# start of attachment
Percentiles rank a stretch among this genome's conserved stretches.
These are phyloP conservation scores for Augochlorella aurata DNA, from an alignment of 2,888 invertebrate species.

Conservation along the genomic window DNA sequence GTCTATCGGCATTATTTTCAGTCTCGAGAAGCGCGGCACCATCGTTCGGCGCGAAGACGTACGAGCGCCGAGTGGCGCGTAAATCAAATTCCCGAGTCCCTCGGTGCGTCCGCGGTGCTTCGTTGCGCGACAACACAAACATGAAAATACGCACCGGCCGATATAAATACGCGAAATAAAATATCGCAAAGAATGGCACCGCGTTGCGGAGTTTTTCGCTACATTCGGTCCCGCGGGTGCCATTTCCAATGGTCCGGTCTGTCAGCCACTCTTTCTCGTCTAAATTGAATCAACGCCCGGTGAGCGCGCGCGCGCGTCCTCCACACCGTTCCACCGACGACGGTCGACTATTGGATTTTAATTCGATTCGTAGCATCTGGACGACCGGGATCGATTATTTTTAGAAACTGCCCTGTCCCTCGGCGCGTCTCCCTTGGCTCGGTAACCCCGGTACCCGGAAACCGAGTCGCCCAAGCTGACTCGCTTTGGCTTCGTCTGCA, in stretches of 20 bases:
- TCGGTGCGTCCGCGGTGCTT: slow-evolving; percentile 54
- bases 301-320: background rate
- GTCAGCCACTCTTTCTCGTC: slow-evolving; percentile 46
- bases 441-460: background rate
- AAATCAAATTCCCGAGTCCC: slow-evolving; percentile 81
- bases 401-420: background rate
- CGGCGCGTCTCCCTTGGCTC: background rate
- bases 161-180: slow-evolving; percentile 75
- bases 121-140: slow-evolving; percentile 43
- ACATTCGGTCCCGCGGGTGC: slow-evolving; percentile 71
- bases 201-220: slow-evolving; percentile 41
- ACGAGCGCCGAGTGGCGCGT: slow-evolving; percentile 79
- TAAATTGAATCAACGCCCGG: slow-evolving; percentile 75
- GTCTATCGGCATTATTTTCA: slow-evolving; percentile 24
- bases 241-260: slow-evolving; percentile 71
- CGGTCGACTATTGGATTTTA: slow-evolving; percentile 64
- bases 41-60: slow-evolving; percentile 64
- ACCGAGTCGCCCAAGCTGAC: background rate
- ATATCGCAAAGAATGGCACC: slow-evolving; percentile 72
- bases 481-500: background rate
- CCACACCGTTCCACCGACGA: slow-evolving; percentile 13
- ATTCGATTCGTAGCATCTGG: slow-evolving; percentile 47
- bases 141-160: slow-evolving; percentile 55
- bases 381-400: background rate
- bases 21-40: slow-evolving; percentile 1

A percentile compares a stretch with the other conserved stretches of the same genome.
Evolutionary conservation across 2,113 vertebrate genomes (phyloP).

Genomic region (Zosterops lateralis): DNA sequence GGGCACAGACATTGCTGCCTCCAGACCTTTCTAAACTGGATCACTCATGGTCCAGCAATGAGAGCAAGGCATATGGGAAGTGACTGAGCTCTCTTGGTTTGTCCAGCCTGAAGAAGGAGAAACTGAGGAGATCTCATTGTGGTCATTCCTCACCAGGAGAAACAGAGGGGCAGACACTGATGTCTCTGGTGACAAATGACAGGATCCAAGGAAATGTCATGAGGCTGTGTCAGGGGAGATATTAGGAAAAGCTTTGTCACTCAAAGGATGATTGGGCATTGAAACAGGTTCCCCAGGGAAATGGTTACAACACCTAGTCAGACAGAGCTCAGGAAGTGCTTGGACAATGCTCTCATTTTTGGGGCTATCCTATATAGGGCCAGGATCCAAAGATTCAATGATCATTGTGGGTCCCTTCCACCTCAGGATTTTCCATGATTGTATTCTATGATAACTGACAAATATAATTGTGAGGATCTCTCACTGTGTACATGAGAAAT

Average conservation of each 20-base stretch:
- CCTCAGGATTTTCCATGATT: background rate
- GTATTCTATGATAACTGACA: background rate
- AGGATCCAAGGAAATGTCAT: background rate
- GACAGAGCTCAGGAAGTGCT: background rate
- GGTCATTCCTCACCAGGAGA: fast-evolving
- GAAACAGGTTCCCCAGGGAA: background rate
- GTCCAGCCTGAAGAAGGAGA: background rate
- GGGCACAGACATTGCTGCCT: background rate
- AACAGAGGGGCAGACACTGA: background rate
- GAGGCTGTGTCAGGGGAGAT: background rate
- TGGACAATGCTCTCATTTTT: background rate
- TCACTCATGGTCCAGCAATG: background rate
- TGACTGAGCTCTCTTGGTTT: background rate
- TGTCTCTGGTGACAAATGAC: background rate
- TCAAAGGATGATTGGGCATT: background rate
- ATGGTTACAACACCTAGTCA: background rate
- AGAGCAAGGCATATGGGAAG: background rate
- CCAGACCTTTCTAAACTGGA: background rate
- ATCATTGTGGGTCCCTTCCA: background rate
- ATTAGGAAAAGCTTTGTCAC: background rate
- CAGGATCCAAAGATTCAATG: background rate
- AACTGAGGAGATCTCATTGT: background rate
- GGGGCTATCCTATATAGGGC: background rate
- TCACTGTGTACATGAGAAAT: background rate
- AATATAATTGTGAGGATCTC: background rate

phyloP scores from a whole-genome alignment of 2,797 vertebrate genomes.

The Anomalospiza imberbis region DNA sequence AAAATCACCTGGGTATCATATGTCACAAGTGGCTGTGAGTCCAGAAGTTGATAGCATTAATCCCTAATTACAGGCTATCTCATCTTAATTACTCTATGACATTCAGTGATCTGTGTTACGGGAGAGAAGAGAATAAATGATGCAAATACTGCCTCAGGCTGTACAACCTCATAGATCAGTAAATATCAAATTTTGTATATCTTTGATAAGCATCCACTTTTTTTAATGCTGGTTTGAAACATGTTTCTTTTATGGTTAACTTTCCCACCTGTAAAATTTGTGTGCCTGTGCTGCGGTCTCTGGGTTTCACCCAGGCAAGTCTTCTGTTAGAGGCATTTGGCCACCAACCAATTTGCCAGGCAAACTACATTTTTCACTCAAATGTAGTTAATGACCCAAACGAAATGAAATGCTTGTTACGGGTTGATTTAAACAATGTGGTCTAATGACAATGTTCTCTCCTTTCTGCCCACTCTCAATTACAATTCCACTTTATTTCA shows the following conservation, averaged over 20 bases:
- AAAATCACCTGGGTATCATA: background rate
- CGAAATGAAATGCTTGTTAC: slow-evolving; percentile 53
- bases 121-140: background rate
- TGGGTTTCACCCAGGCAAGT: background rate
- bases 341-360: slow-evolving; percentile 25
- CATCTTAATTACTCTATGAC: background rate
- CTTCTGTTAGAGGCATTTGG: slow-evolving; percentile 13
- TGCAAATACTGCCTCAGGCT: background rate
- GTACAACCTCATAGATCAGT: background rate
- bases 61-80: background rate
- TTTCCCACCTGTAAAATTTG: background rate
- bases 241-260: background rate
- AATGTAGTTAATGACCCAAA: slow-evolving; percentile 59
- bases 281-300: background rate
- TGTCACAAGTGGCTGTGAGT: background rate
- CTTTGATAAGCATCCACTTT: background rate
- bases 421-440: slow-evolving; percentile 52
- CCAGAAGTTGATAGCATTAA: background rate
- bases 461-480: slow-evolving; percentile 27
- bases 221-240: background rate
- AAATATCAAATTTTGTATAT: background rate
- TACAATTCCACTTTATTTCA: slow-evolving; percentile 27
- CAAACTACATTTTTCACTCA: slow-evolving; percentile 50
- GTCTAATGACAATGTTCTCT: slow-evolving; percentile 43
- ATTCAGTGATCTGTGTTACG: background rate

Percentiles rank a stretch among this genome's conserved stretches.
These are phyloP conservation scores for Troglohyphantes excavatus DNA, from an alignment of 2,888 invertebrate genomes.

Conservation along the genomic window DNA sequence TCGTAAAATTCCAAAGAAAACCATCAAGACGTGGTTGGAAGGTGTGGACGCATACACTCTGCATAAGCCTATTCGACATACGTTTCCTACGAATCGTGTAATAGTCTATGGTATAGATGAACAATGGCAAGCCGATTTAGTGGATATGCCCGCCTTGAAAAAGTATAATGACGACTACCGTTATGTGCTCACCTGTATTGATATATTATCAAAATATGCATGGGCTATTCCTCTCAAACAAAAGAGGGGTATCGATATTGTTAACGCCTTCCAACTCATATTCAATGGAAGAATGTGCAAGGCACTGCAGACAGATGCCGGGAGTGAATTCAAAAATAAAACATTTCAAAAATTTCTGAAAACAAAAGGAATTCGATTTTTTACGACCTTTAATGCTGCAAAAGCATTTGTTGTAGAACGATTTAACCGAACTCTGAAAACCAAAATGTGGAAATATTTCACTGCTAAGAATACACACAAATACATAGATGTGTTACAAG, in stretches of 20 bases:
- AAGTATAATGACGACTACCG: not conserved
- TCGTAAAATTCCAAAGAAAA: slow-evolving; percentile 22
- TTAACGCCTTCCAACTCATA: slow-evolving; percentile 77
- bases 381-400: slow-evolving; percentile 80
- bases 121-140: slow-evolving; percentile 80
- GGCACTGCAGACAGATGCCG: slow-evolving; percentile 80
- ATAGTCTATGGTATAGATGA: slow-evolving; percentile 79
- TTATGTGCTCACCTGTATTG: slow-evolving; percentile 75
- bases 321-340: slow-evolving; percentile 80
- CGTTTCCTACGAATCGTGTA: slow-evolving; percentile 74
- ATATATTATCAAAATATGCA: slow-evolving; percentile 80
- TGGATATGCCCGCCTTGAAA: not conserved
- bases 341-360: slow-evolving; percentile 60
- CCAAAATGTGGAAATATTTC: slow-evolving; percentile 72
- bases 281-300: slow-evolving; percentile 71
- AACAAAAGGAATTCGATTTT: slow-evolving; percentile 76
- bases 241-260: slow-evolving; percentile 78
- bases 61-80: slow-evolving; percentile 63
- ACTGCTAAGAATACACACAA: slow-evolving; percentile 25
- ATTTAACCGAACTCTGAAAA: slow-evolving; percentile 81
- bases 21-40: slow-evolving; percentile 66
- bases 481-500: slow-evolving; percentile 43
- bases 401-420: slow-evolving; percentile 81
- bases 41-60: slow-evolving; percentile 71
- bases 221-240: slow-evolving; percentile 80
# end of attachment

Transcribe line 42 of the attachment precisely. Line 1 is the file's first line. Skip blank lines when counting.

- GAGGCTGTGTCAGGGGAGAT: background rate